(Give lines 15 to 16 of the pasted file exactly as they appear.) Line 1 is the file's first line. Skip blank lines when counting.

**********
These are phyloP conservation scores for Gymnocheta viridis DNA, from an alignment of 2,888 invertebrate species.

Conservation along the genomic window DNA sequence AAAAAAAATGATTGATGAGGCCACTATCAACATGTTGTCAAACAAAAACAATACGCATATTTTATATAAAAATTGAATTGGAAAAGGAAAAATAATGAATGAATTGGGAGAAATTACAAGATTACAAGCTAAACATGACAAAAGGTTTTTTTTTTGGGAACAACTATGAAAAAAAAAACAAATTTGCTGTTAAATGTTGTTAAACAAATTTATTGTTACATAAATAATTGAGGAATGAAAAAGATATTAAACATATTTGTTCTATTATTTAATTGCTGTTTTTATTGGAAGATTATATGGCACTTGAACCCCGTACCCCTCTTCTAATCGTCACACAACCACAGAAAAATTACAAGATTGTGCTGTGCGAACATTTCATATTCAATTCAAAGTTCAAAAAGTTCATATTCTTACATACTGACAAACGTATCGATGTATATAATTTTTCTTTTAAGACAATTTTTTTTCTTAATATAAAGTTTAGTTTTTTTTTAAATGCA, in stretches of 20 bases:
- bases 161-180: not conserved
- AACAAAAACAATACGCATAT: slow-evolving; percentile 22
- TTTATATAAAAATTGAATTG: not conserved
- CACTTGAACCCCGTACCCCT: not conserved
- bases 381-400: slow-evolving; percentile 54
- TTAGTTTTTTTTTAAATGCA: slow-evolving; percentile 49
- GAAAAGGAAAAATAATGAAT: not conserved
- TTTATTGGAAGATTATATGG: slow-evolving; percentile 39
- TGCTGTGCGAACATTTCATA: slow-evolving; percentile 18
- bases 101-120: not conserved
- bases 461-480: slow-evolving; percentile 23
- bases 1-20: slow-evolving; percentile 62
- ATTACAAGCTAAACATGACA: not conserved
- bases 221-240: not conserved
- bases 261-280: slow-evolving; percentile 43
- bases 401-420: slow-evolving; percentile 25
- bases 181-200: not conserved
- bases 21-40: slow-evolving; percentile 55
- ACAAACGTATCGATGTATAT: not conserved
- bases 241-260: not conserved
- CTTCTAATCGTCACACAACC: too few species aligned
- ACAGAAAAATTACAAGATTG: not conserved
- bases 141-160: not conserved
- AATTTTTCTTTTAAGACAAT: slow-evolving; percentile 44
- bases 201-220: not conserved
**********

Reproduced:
- ATTACAAGCTAAACATGACA: not conserved
- bases 221-240: not conserved